A culture without dreams is finished. It has nothing to motivate it.
The scene was an unlikely one. Here was George Lucas, boy wonder of the movie industry, lovingly introducing Joseph Campbell, the eminent author and scholar of mythology, some 40 years his senior, in a private screening room.
“I hadn’t seen a movie for God knows how long, something like 20, 30 years,” pronounces Campbell, with a Shakespearean wag of the head. “Then George Lucas called to tell me that his Star Wars films are based on my work. He invited my wife Jean and me out to California to see his things—Star Wars in the morning, The Empire Strikes Back in the afternoon and The Return of the Jedi in the evening. I was thrilled. He has found a mythological model out in space—it’s an open field. It seemed to me to be the counterpart of the Greek Argonauts. It released the imagination.”
Myths. Joseph Campbell, now 80 years old, has spent a lifetime exploring them, explicating them, reinterpreting them, lecturing and writing on them. In the ’60s, his best-known work, The Hero with a Thousand Faces, became the guidebook for L.S.D. trippers on their psychic spelunking, and sales soared to such an extent that Campbell’s befuddled agent, on receiving a princely royalty check one day, searched high and low for the file on the popular novelist to whom he was convinced it must belong. Hero still enjoys a wide audience. Last year it sold over 10,000 copies, and was the subject of a theatrical adaptation at the Olympic Arts Festival in Los Angeles. In the ’80s, it still has power to seed the imagination.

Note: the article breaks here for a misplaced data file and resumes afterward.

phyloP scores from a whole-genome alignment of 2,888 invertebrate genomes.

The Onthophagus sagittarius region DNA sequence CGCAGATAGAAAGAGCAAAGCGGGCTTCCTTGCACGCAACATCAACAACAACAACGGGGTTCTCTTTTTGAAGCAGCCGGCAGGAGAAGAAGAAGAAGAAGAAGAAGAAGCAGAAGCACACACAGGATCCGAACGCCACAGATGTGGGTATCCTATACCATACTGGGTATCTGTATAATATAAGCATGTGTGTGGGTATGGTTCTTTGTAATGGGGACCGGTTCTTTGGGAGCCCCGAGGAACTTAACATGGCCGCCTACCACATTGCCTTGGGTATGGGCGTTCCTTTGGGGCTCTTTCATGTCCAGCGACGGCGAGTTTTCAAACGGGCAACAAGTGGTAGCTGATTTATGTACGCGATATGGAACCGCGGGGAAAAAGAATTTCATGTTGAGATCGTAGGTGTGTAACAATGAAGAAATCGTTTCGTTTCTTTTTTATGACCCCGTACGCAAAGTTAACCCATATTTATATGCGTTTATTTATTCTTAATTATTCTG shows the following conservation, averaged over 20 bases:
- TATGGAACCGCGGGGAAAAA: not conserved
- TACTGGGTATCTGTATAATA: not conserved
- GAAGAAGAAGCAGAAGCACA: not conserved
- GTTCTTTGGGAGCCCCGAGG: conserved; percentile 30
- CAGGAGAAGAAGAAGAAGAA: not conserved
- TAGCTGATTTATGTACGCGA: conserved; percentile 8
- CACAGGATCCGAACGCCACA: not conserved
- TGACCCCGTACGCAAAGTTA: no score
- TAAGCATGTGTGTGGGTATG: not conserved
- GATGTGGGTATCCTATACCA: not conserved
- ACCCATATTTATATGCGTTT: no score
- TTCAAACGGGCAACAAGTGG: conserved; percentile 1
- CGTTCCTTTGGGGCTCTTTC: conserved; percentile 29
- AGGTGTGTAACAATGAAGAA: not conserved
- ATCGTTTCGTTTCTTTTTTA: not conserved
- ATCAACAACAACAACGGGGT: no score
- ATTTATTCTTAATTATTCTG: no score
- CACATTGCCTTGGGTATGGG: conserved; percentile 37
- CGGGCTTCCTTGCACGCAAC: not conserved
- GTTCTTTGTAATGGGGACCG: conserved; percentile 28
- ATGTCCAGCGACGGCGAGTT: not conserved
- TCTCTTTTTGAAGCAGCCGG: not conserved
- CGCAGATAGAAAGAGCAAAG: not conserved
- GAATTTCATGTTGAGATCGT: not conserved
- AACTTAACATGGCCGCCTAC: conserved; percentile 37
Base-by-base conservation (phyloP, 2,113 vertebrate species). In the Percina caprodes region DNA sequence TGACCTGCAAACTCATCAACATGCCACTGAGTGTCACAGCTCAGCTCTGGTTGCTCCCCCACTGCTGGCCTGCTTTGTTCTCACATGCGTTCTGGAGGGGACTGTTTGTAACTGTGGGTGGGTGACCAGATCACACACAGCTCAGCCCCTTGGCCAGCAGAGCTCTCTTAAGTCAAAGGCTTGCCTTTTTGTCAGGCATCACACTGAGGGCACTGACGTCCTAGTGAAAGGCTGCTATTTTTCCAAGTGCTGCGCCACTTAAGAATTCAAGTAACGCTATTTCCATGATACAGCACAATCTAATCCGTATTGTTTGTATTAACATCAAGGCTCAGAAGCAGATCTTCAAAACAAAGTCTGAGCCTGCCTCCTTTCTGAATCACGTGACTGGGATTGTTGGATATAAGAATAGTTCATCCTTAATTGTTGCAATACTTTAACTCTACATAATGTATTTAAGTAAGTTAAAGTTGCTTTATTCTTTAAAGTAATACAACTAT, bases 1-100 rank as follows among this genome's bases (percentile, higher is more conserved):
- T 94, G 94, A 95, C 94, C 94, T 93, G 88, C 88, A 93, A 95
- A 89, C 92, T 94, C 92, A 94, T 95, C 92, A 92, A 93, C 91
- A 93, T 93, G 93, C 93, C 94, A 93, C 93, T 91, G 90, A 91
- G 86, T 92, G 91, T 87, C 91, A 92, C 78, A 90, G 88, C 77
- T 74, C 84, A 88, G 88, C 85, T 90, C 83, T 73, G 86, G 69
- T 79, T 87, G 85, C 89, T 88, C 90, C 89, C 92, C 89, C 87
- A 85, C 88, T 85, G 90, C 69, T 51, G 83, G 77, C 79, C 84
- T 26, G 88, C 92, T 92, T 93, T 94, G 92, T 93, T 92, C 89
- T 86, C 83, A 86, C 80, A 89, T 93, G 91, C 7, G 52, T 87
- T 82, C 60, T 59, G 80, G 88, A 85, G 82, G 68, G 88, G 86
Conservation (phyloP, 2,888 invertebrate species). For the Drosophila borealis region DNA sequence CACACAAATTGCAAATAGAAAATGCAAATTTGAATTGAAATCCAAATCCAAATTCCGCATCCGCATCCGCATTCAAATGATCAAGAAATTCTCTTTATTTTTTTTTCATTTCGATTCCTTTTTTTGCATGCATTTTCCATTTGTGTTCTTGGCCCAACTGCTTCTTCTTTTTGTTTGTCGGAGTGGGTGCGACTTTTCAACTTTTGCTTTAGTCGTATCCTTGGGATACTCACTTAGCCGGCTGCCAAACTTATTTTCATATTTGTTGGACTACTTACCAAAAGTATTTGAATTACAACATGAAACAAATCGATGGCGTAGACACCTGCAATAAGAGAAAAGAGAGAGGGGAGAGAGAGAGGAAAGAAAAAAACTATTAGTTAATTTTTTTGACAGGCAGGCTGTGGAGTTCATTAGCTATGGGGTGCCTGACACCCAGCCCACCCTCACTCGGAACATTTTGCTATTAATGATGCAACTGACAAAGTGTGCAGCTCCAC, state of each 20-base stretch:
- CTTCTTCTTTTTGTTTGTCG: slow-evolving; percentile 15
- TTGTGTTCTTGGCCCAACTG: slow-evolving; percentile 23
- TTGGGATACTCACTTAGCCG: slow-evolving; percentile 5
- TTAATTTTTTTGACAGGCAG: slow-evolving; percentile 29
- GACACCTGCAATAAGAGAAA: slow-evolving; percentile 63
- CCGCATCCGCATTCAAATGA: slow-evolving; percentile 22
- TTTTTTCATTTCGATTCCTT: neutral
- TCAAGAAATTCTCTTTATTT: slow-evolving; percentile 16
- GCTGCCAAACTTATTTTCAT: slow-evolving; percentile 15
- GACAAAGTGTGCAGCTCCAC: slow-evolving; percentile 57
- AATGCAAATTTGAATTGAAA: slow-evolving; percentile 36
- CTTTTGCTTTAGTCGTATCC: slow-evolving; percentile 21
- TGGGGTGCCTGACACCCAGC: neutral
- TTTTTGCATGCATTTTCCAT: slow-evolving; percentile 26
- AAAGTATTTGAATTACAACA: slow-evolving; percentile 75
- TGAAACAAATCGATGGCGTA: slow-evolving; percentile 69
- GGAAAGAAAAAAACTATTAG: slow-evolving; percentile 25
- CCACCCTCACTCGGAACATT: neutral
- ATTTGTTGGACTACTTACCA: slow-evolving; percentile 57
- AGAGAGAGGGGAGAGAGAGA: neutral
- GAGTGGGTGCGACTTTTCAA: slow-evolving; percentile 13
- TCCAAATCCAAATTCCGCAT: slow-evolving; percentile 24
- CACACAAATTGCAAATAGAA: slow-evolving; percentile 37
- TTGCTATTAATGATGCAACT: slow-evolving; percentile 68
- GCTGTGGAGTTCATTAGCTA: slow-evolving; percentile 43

“Lucas had a theme, which is a crucial one today and which can be handled in a mythologized mode—that of man and the machine,” Campbell goes on. “Is the machine going to control man? Here the machine means the monolithic state. Or is man going to maintain human values, so that the machine becomes the agent of his intentions, rather than the master? That’s Goethe’s theme in Faust.
“There is a marvelous moment near the end of Jedi when Luke Skywalker takes the mask off Darth Vader, the mechanized man who turns out to be his father—and here’s this undeveloped slug of a man. I thought, this filmmaker really knows what he’s doing—that’s a creative use of mythological imagery, the son rescuing the father, the drowned man in the sea. Lucas perceived the essential spiritual problem of today, not only with respect to machines, but with respect to the state.”